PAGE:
Setting up an organic smelly repellent fence

Field Report by Intern Jasper Scofield-Smith, Elephants and Bees Project 

A bucket full of Cow dung, a few shovels of rotting eggs, handfuls of ginger and garlic and some green neem leaves may not sound like a gourmet meal, but that’s what the Elephants and Bees team have been cooking up for the last three weeks, and they believe it could be the recipe for success they have been looking for.

As you can imagine, rotten eggs and cow dung doesn’t smell very nice. And that’s exactly why it’s useful to STE. Over the past month, the team has been setting up an experiment, to see if this foul smelling concoction can deter elephants from entering farmland and damaging farmer’s crops. 

First trialled in Uganda, conservationists are attempting to use elephant’s excellent sense of smell to deter them from crop-raiding. If successful, this could provide an affordable and accessible protection for local farmers in Sagalla. STE have begun trials to test the efficacy of the repellent fences in Sagalla, in partnership and with the support of WildAid Africa. 

This innovative idea was discovered by a group of Ugandan students, tasked with solving an issue that has plighted their local community. The mixture is a combination of ingredients both locally available and known to be disliked by elephants, and so far trials are proving promising.

The repellent can come in the form of a spray, however, STE will be testing the effectiveness of a smelly repellent fence. A single barbed wire fence will surround the test site, with bottles of repellent hung at intervals. Holes will then allow the smell to flood out when the wire is knocked, hopefully creating enough displeasure to send a hungry elephant on its way. With farmers sourcing their own plastic bottles, the fences may also offer a good way to reuse and recycle plastic waste in the area.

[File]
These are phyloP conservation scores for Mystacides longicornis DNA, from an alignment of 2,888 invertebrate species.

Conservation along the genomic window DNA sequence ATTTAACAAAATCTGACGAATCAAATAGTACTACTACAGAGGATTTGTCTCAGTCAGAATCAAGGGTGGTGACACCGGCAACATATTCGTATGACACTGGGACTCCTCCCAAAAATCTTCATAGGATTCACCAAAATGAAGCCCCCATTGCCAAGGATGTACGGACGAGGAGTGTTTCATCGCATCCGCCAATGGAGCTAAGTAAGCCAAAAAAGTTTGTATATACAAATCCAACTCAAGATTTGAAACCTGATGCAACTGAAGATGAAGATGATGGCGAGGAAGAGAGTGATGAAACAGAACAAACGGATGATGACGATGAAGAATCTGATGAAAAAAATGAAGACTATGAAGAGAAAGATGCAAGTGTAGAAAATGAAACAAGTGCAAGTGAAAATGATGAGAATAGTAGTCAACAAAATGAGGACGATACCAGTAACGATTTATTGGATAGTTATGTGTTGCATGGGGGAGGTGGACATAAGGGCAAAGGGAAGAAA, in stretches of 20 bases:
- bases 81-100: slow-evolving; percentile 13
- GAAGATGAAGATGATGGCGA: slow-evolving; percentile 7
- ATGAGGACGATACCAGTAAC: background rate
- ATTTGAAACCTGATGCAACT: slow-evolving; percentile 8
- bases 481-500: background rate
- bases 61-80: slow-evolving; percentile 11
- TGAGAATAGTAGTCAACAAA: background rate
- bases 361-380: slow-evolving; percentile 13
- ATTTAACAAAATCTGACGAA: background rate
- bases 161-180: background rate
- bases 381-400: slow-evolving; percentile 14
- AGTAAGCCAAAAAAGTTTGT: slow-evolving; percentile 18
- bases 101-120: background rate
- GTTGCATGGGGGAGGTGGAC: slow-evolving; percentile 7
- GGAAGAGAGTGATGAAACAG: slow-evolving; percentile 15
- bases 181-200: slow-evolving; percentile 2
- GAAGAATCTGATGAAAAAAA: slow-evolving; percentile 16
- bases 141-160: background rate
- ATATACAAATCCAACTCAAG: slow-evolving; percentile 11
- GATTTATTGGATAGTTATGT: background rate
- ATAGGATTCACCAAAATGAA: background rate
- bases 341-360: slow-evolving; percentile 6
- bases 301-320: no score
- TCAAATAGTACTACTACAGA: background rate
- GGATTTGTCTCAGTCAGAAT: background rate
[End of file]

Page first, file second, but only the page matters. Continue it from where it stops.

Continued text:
The last of ten test sites has know been completed, with the aim of finding out just how effective this method can be. With the peak crop-raiding season now fully underway, there is the hope that this can provide much needed protection to subsistence farmers. 

After identifying a set of farms regularly visited by crop raiding elephants, the team and I set about an all action week of construction. Working in pairs, we used locally welded hand diggers to prepare the holes for the posts, a sweaty job in 30 degree heat! 

While the building was a physical challenge, the next step would be mental. To withstand the manhandling and pouring of a liquid that smells so bad it can repel a hungry 2 tonne bull elephant. The strong smells fermenting eggs, garlic and dung are not like any other smell I have experienced before, so setting up the fences has been a true test of mind over matter. I’ve never been so glad to wear a mask! Despite the initial repulsion, by the end of a day’s work our noses had grown accustomed to the rank potion, and with the fences built we could rush to a well-deserved bucket shower. 

Given the cheap and readily available nature of the ingredients, this new eco-friendly technique is a really exciting development in the field of human-elephant conflict. In an issue where no one solution can provide a total solution, another form of protection like this will surely prove extremely valuable. 

Thank you so much to Disney DCF for funding this project!

 

Photo credits: Jasper Scofield-Smith

The views, opinions and position expressed in this article belong solely to the author/s and do not necessarily reflect the policy and position of Save the Elephants

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